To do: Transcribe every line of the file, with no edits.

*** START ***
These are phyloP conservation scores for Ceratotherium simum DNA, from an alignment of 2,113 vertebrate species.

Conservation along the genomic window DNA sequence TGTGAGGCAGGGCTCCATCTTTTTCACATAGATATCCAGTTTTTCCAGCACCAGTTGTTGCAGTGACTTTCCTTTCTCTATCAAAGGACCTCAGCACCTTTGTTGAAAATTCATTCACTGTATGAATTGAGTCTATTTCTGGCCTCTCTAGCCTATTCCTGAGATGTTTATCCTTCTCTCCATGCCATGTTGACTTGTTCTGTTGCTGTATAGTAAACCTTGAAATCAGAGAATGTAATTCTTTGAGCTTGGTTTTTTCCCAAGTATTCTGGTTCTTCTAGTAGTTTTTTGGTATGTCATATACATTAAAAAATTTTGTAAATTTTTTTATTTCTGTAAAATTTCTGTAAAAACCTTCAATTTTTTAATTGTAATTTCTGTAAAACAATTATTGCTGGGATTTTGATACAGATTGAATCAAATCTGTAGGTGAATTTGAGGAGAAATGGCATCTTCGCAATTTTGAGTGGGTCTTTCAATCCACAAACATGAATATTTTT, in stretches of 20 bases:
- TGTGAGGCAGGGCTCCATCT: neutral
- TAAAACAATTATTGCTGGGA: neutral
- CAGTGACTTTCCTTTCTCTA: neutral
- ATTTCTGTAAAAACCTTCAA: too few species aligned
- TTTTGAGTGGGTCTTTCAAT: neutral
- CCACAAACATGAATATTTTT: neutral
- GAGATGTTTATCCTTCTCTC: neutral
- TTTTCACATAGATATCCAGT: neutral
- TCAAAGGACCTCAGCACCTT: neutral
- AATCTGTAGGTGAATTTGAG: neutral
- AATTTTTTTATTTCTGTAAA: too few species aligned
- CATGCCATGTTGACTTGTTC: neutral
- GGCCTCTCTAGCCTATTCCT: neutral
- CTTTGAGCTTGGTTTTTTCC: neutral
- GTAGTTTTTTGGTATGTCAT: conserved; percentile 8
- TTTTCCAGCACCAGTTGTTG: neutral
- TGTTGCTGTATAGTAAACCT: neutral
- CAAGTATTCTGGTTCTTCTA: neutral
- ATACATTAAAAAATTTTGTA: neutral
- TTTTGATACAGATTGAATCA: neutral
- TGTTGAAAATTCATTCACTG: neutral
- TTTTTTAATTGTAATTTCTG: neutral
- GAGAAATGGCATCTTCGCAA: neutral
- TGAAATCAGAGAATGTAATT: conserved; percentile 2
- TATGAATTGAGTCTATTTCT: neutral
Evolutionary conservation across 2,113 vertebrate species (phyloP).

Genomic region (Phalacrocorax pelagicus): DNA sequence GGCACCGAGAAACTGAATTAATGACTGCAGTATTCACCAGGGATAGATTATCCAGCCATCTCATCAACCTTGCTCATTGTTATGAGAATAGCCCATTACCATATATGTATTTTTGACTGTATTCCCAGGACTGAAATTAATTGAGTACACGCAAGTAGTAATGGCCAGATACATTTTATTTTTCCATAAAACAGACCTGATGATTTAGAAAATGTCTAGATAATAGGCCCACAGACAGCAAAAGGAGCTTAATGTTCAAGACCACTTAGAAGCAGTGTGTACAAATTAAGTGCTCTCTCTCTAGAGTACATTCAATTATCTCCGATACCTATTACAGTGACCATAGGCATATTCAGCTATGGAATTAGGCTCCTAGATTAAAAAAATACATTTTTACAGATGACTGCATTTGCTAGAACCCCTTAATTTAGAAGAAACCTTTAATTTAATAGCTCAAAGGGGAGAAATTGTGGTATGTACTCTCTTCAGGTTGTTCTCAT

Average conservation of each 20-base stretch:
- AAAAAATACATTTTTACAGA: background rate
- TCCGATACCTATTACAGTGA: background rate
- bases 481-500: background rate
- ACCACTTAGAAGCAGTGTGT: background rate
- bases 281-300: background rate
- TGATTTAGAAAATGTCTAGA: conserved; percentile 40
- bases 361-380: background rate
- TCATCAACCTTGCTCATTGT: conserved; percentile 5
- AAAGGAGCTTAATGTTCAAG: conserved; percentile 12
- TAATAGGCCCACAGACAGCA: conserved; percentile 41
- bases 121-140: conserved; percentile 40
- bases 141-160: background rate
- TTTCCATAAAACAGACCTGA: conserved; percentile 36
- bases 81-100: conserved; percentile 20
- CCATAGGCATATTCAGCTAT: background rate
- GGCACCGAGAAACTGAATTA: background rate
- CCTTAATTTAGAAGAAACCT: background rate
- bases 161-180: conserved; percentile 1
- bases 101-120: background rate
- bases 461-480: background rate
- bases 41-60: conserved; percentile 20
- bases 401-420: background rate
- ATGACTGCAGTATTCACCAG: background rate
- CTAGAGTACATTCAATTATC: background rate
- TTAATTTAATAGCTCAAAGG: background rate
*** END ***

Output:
These are phyloP conservation scores for Ceratotherium simum DNA, from an alignment of 2,113 vertebrate species.

Conservation along the genomic window DNA sequence TGTGAGGCAGGGCTCCATCTTTTTCACATAGATATCCAGTTTTTCCAGCACCAGTTGTTGCAGTGACTTTCCTTTCTCTATCAAAGGACCTCAGCACCTTTGTTGAAAATTCATTCACTGTATGAATTGAGTCTATTTCTGGCCTCTCTAGCCTATTCCTGAGATGTTTATCCTTCTCTCCATGCCATGTTGACTTGTTCTGTTGCTGTATAGTAAACCTTGAAATCAGAGAATGTAATTCTTTGAGCTTGGTTTTTTCCCAAGTATTCTGGTTCTTCTAGTAGTTTTTTGGTATGTCATATACATTAAAAAATTTTGTAAATTTTTTTATTTCTGTAAAATTTCTGTAAAAACCTTCAATTTTTTAATTGTAATTTCTGTAAAACAATTATTGCTGGGATTTTGATACAGATTGAATCAAATCTGTAGGTGAATTTGAGGAGAAATGGCATCTTCGCAATTTTGAGTGGGTCTTTCAATCCACAAACATGAATATTTTT, in stretches of 20 bases:
- TGTGAGGCAGGGCTCCATCT: neutral
- TAAAACAATTATTGCTGGGA: neutral
- CAGTGACTTTCCTTTCTCTA: neutral
- ATTTCTGTAAAAACCTTCAA: too few species aligned
- TTTTGAGTGGGTCTTTCAAT: neutral
- CCACAAACATGAATATTTTT: neutral
- GAGATGTTTATCCTTCTCTC: neutral
- TTTTCACATAGATATCCAGT: neutral
- TCAAAGGACCTCAGCACCTT: neutral
- AATCTGTAGGTGAATTTGAG: neutral
- AATTTTTTTATTTCTGTAAA: too few species aligned
- CATGCCATGTTGACTTGTTC: neutral
- GGCCTCTCTAGCCTATTCCT: neutral
- CTTTGAGCTTGGTTTTTTCC: neutral
- GTAGTTTTTTGGTATGTCAT: conserved; percentile 8
- TTTTCCAGCACCAGTTGTTG: neutral
- TGTTGCTGTATAGTAAACCT: neutral
- CAAGTATTCTGGTTCTTCTA: neutral
- ATACATTAAAAAATTTTGTA: neutral
- TTTTGATACAGATTGAATCA: neutral
- TGTTGAAAATTCATTCACTG: neutral
- TTTTTTAATTGTAATTTCTG: neutral
- GAGAAATGGCATCTTCGCAA: neutral
- TGAAATCAGAGAATGTAATT: conserved; percentile 2
- TATGAATTGAGTCTATTTCT: neutral
Evolutionary conservation across 2,113 vertebrate species (phyloP).

Genomic region (Phalacrocorax pelagicus): DNA sequence GGCACCGAGAAACTGAATTAATGACTGCAGTATTCACCAGGGATAGATTATCCAGCCATCTCATCAACCTTGCTCATTGTTATGAGAATAGCCCATTACCATATATGTATTTTTGACTGTATTCCCAGGACTGAAATTAATTGAGTACACGCAAGTAGTAATGGCCAGATACATTTTATTTTTCCATAAAACAGACCTGATGATTTAGAAAATGTCTAGATAATAGGCCCACAGACAGCAAAAGGAGCTTAATGTTCAAGACCACTTAGAAGCAGTGTGTACAAATTAAGTGCTCTCTCTCTAGAGTACATTCAATTATCTCCGATACCTATTACAGTGACCATAGGCATATTCAGCTATGGAATTAGGCTCCTAGATTAAAAAAATACATTTTTACAGATGACTGCATTTGCTAGAACCCCTTAATTTAGAAGAAACCTTTAATTTAATAGCTCAAAGGGGAGAAATTGTGGTATGTACTCTCTTCAGGTTGTTCTCAT

Average conservation of each 20-base stretch:
- AAAAAATACATTTTTACAGA: background rate
- TCCGATACCTATTACAGTGA: background rate
- bases 481-500: background rate
- ACCACTTAGAAGCAGTGTGT: background rate
- bases 281-300: background rate
- TGATTTAGAAAATGTCTAGA: conserved; percentile 40
- bases 361-380: background rate
- TCATCAACCTTGCTCATTGT: conserved; percentile 5
- AAAGGAGCTTAATGTTCAAG: conserved; percentile 12
- TAATAGGCCCACAGACAGCA: conserved; percentile 41
- bases 121-140: conserved; percentile 40
- bases 141-160: background rate
- TTTCCATAAAACAGACCTGA: conserved; percentile 36
- bases 81-100: conserved; percentile 20
- CCATAGGCATATTCAGCTAT: background rate
- GGCACCGAGAAACTGAATTA: background rate
- CCTTAATTTAGAAGAAACCT: background rate
- bases 161-180: conserved; percentile 1
- bases 101-120: background rate
- bases 461-480: background rate
- bases 41-60: conserved; percentile 20
- bases 401-420: background rate
- ATGACTGCAGTATTCACCAG: background rate
- CTAGAGTACATTCAATTATC: background rate
- TTAATTTAATAGCTCAAAGG: background rate